Trams, bicycles and city growth
The chart below shows how, over the centuries, distances became longer within the four largest cities of the Netherlands (see below for caveats). All cities started to grow faster in the second half of the 19th century.
Amsterdam didn’t change much between the 17th century and 1850. After 1850, the city tentatively started to expand beyond the Singelgracht, initially with luxury houses near the new parks. Below is a tram and omnibus map that shows what Amsterdam looked like in 1889.
The Sarphatipark and Oosterpark and streets near the Sarphatipark are marked as ‘under construction’.
The reason why I looked into the growth of Amsterdam is an interesting article by Jonathan English on the relation between city size and means of transportation, published on City Lab. English quotes the ‘Marchetti Constant’, which holds that people are generally willing to spend about half an hour commuting to work. As means of transportation become faster, people will be willing to travel further. As a result, cities can grow larger.
Since horse-drawn transportation isn’t much faster than walking, the maximum size of cities was long determined by walking speed. This allowed for a commute of about one mile, English argues (he appears to assume rather low walking and cycling speeds). This didn’t change until the 19th century.
In the first half of the century, trains enabled commutes between cities. In the 1880s, faster transportation became available within cities as well, as safety bicycles and electric trams allowed for commutes of about 4 miles. They were followed by the underground in the first half of the 20th century and the dominance of cars after 1950. In the US, suburbs expanded; in Europe, new residential araes inspired by Le Corbusier were built outside city centres.
Of course, English isn’t the first to comment on the relation between city growth and mobility. In 1934, Cornelis van Eesteren’s renowned plan for the expansion of Amsterdam, the Algemeen Uitbreidingsplan, was published. As historian Fred Feddes pointed out, Van Eesteren included a map showing cycling distances to the ‘city’, as the city centre was called (in imitation of London). Almost all proposed new parts of Amsterdam would be within 30 minutes’ cycling distance of the city.
The fact that Amsterdam started to grow in the second half of the 19th century might seem to fit well with the advent of faster transportation in that period. But there’s a problem: new means of transportation were introduced relatively late in Amsterdam. Tram lines were electrified between 1900 and 1906 (‘so as to better serve the outer neighbourhoods’). Bicycles didn’t become a widespread means of transportation until 1920. The first underground line wasn’t opened until 1977.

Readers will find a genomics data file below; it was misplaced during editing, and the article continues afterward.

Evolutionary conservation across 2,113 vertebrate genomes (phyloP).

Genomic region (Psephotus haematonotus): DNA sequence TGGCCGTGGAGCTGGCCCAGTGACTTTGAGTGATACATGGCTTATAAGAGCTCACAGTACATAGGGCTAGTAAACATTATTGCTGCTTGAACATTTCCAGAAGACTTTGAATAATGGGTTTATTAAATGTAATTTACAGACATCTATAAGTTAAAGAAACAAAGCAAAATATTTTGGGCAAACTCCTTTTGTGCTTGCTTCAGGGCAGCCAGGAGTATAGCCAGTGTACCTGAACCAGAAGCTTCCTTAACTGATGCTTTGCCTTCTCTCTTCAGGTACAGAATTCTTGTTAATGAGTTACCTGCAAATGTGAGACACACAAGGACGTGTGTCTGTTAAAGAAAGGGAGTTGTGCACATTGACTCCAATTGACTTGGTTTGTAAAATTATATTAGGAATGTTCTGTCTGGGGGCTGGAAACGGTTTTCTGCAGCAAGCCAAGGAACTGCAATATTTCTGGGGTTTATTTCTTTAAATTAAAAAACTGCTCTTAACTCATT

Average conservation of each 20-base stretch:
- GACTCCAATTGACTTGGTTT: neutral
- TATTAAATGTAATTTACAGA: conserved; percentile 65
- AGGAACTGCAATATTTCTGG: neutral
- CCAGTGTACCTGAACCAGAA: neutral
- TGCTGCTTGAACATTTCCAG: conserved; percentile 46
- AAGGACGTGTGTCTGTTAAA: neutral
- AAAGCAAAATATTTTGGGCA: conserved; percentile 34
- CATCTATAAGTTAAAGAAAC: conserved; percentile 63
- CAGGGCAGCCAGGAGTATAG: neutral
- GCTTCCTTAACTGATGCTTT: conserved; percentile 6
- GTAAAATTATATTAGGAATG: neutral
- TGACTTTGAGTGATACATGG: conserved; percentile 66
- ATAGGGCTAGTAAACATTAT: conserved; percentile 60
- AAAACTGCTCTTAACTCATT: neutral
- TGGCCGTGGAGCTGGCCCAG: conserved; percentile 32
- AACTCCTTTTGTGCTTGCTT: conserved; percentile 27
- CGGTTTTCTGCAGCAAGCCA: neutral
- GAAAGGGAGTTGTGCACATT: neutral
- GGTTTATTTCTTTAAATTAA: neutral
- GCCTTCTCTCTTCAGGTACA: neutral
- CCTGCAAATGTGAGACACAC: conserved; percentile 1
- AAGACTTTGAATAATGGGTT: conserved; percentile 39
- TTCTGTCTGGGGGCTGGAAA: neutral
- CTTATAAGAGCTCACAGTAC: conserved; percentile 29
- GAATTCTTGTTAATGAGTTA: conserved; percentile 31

Assuming that bicycles and electric trams were the first enablers of city growth, one would expect the expansion of Amsterdam to have started after 1900. However, the chart at the beginning of this article suggests growth started earlier: in the second half of the 19th century.
So how is it possible that Amsterdam started to expand before bicycles and electric trams enabled further commutes? To explore that matter, I created the map below. For points half a km apart, I used the Open Route Service to calculate travel times to Dam Square. Red lines start at points within 30 minutes’ walking distance from the city centre; blue lines at points within 30 minutes’ cycling distance.
You can use the selector above the map to show where substantial construction took place, by decade (again, see caveats below). During the second half of the 19th century, construction was concentrated in neighbourhoods at the margin of the walkable area, with some expansions slightly further away near the new parks and along the river Amstel. It wasn’t until later that the city firmly expanded beyond the walkable area.
Above, it was noted that Van Eesteren’s expansion plan made sure that new parts of Amsterdam were within cycling distance of the city centre (the plan was implemented after the Second World War). If you zoom out, the map above will show that Amsterdam would largely remain within cycling distance of the city centre until the 1970s, when new housing in South-East Amsterdam was created (followed by IJburg after 2000).